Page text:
## Investigating FEA Results

The best starting point when investigating FEA results is to check the total displacement. It is usually the case that displacements are too small for the naked eye and it is necessary to exaggerate the displacements to get a feel for what is going on. Examples of exaggerated displacement plots are shown below. If the displacements look right you are halfway there.

Hand calculations are a good sanity check for most FEA. Even for a complicated structure you can usually do a simple hand calculation to check part of it. You can also check reaction forces of FEA models at the constraints and compare these with your hand calculation.

When performing non-linear analysis it is advisable to do a linear run first to make sure there are no obvious errors such missing constraints. When doing contact analysis it is advisable to check the level of penetration to make sure this is realistic.

One of the most important and often overlooked checks is mesh quality and density. Uneven stress contours are an indication of a mesh that is too course. The following pictures show the results from a coarse mesh using the bracket model.

Hand calculations are a good sanity check for most FEA. Even for a complicated structure you can usually do a simple hand calculation to check part of it. You can also check reaction forces of FEA models at the constraints and compare these with your hand calculation.

When performing non-linear analysis it is advisable to do a linear run first to make sure there are no obvious errors such missing constraints. When doing contact analysis it is advisable to check the level of penetration to make sure this is realistic.

One of the most important and often overlooked checks is mesh quality and density. Uneven stress contours are an indication of a mesh that is too course. The following pictures show the results from a coarse mesh using the bracket model.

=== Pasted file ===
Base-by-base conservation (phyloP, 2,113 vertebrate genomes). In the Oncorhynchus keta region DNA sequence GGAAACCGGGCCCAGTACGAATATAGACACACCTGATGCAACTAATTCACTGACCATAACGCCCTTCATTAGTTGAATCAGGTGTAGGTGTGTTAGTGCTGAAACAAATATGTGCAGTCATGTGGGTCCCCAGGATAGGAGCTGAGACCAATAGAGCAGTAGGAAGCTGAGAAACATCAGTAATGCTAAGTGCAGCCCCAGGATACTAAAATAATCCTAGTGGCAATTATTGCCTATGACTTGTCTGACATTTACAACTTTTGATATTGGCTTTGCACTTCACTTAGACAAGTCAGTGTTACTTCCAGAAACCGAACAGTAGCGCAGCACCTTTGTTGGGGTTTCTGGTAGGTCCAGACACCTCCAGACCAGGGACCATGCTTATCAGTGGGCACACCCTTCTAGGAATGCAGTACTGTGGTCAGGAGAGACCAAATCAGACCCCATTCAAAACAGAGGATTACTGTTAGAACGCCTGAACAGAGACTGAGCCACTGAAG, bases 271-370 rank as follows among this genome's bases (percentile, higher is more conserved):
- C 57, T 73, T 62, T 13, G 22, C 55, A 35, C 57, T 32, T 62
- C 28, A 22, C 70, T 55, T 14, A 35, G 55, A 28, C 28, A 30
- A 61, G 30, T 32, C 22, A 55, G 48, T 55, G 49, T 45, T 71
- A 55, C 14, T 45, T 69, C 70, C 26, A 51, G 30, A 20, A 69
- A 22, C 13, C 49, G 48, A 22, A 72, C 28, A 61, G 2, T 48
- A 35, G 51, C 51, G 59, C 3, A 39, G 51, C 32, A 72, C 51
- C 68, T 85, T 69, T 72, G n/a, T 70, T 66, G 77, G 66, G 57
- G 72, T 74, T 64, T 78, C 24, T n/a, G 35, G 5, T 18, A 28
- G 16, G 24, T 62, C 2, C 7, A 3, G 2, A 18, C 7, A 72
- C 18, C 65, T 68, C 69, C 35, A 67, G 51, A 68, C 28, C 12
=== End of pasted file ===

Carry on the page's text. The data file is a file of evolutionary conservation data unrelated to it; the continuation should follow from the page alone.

Notice that the stress contours appear patchy and uneven; this is a sign of inadequate mesh density. Let’s try the same analysis with a medium mesh density.

Another good technique for checking if the mesh is fine enough is to compare averaged and unaveraged results in the area of interest which is the radius in this case.

There is an 85 MPa difference between the averaged and unaveraged nodal results and the mesh is clearly not refined enough. You can’t see any red because the peak stress is hidden away underneath the surface.

Let’s try it again but with a much finer mesh.

Notice that the stress contours are much smoother and there is no difference in averaged and unaveraged stress. This is an accurate result!

The fine mesh produced a total translation or displacement of 19.41mm and the coarse mesh was 19.09mm. The mesh density has a big effect on stress but hardly any impact on displacement. Also the Von Mises Stress of 1635 MPa is well above yield for steel therefore this linear stress and displacement is not real. Non-linear material analysis would be required to check permanent deformation and real stress.

A more reliable method of ensuring that your mesh is fine enough is to carry out a mesh convergence study. The hole in plate example has been used to demonstrate a mesh convergence study.

**Tip**The fine mesh produced a total translation or displacement of 19.41mm and the coarse mesh was 19.09mm. The mesh density has a big effect on stress but hardly any impact on displacement. Also the Von Mises Stress of 1635 MPa is well above yield for steel therefore this linear stress and displacement is not real. Non-linear material analysis would be required to check permanent deformation and real stress.

A more reliable method of ensuring that your mesh is fine enough is to carry out a mesh convergence study. The hole in plate example has been used to demonstrate a mesh convergence study.

The analysis is run with ever increasing mesh density until there is no significant difference from one run to another. You can then be absolutely sure that your mesh is fine enough and the stress results are accurate.

In some cases you may find that no matter how many times you increase the mesh density you never reach convergence and the stress just keeps going up and up. This is called a singularity and is caused by fixed constraints and sharp corners. There is no such thing as a true fixed constraint or sharp corner in the real world. Even a component that looks like it has a sharp corner really just has a very small fillet radius. In this case you need to take the stress some distance away from the sharp corner or fixed constraint.

In some cases you may find that no matter how many times you increase the mesh density you never reach convergence and the stress just keeps going up and up. This is called a singularity and is caused by fixed constraints and sharp corners. There is no such thing as a true fixed constraint or sharp corner in the real world. Even a component that looks like it has a sharp corner really just has a very small fillet radius. In this case you need to take the stress some distance away from the sharp corner or fixed constraint.